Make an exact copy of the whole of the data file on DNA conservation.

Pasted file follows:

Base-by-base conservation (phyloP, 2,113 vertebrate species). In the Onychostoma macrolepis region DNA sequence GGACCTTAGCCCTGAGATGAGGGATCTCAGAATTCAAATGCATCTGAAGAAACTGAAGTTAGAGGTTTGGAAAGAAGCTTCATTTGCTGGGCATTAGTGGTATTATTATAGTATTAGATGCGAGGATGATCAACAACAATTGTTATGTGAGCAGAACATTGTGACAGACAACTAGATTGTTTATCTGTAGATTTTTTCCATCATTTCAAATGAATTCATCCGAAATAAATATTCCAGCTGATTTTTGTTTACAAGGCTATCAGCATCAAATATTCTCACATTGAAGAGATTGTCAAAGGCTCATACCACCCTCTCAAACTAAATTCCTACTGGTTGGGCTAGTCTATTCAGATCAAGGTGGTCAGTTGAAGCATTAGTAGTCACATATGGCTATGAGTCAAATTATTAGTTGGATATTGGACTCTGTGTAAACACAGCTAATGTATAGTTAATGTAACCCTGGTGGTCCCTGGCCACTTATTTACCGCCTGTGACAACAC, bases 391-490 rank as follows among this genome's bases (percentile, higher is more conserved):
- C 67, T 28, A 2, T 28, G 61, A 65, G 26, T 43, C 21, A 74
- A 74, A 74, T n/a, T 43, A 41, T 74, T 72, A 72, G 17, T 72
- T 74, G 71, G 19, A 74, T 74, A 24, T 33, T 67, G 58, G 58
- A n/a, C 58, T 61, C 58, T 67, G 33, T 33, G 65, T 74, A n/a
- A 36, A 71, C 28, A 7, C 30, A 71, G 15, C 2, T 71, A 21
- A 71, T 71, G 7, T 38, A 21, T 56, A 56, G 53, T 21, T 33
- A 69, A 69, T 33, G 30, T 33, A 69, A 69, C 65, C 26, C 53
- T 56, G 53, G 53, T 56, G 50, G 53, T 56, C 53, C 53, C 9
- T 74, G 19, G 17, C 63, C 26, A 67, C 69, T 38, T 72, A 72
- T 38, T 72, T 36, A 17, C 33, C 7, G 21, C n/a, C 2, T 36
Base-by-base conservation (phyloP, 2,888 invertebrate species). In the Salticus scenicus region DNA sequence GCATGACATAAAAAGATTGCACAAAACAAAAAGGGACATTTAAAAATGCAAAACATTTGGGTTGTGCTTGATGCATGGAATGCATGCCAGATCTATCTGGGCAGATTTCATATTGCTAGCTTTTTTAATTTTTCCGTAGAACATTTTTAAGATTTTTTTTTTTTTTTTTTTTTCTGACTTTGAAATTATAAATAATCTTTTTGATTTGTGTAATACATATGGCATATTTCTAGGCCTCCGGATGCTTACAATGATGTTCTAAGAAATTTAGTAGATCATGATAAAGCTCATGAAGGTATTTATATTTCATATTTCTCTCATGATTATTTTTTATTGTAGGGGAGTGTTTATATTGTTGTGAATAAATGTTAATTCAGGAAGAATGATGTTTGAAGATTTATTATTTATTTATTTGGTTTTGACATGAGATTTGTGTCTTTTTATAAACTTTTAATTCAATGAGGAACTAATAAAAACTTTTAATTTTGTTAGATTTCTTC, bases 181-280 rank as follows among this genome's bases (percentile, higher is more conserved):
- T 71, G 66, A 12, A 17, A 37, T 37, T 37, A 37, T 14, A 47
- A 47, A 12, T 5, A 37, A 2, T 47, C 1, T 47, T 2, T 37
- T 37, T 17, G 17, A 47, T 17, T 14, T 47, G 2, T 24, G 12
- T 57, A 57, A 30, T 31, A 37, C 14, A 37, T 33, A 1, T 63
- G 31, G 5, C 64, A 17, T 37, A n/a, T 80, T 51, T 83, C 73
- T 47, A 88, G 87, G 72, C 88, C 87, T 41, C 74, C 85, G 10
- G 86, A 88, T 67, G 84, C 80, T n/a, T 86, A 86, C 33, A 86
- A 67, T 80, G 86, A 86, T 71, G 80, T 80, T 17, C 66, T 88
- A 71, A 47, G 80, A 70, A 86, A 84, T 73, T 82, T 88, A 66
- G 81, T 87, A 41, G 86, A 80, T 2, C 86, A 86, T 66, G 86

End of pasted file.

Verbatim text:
Base-by-base conservation (phyloP, 2,113 vertebrate species). In the Onychostoma macrolepis region DNA sequence GGACCTTAGCCCTGAGATGAGGGATCTCAGAATTCAAATGCATCTGAAGAAACTGAAGTTAGAGGTTTGGAAAGAAGCTTCATTTGCTGGGCATTAGTGGTATTATTATAGTATTAGATGCGAGGATGATCAACAACAATTGTTATGTGAGCAGAACATTGTGACAGACAACTAGATTGTTTATCTGTAGATTTTTTCCATCATTTCAAATGAATTCATCCGAAATAAATATTCCAGCTGATTTTTGTTTACAAGGCTATCAGCATCAAATATTCTCACATTGAAGAGATTGTCAAAGGCTCATACCACCCTCTCAAACTAAATTCCTACTGGTTGGGCTAGTCTATTCAGATCAAGGTGGTCAGTTGAAGCATTAGTAGTCACATATGGCTATGAGTCAAATTATTAGTTGGATATTGGACTCTGTGTAAACACAGCTAATGTATAGTTAATGTAACCCTGGTGGTCCCTGGCCACTTATTTACCGCCTGTGACAACAC, bases 391-490 rank as follows among this genome's bases (percentile, higher is more conserved):
- C 67, T 28, A 2, T 28, G 61, A 65, G 26, T 43, C 21, A 74
- A 74, A 74, T n/a, T 43, A 41, T 74, T 72, A 72, G 17, T 72
- T 74, G 71, G 19, A 74, T 74, A 24, T 33, T 67, G 58, G 58
- A n/a, C 58, T 61, C 58, T 67, G 33, T 33, G 65, T 74, A n/a
- A 36, A 71, C 28, A 7, C 30, A 71, G 15, C 2, T 71, A 21
- A 71, T 71, G 7, T 38, A 21, T 56, A 56, G 53, T 21, T 33
- A 69, A 69, T 33, G 30, T 33, A 69, A 69, C 65, C 26, C 53
- T 56, G 53, G 53, T 56, G 50, G 53, T 56, C 53, C 53, C 9
- T 74, G 19, G 17, C 63, C 26, A 67, C 69, T 38, T 72, A 72
- T 38, T 72, T 36, A 17, C 33, C 7, G 21, C n/a, C 2, T 36
Base-by-base conservation (phyloP, 2,888 invertebrate species). In the Salticus scenicus region DNA sequence GCATGACATAAAAAGATTGCACAAAACAAAAAGGGACATTTAAAAATGCAAAACATTTGGGTTGTGCTTGATGCATGGAATGCATGCCAGATCTATCTGGGCAGATTTCATATTGCTAGCTTTTTTAATTTTTCCGTAGAACATTTTTAAGATTTTTTTTTTTTTTTTTTTTTCTGACTTTGAAATTATAAATAATCTTTTTGATTTGTGTAATACATATGGCATATTTCTAGGCCTCCGGATGCTTACAATGATGTTCTAAGAAATTTAGTAGATCATGATAAAGCTCATGAAGGTATTTATATTTCATATTTCTCTCATGATTATTTTTTATTGTAGGGGAGTGTTTATATTGTTGTGAATAAATGTTAATTCAGGAAGAATGATGTTTGAAGATTTATTATTTATTTATTTGGTTTTGACATGAGATTTGTGTCTTTTTATAAACTTTTAATTCAATGAGGAACTAATAAAAACTTTTAATTTTGTTAGATTTCTTC, bases 181-280 rank as follows among this genome's bases (percentile, higher is more conserved):
- T 71, G 66, A 12, A 17, A 37, T 37, T 37, A 37, T 14, A 47
- A 47, A 12, T 5, A 37, A 2, T 47, C 1, T 47, T 2, T 37
- T 37, T 17, G 17, A 47, T 17, T 14, T 47, G 2, T 24, G 12
- T 57, A 57, A 30, T 31, A 37, C 14, A 37, T 33, A 1, T 63
- G 31, G 5, C 64, A 17, T 37, A n/a, T 80, T 51, T 83, C 73
- T 47, A 88, G 87, G 72, C 88, C 87, T 41, C 74, C 85, G 10
- G 86, A 88, T 67, G 84, C 80, T n/a, T 86, A 86, C 33, A 86
- A 67, T 80, G 86, A 86, T 71, G 80, T 80, T 17, C 66, T 88
- A 71, A 47, G 80, A 70, A 86, A 84, T 73, T 82, T 88, A 66
- G 81, T 87, A 41, G 86, A 80, T 2, C 86, A 86, T 66, G 86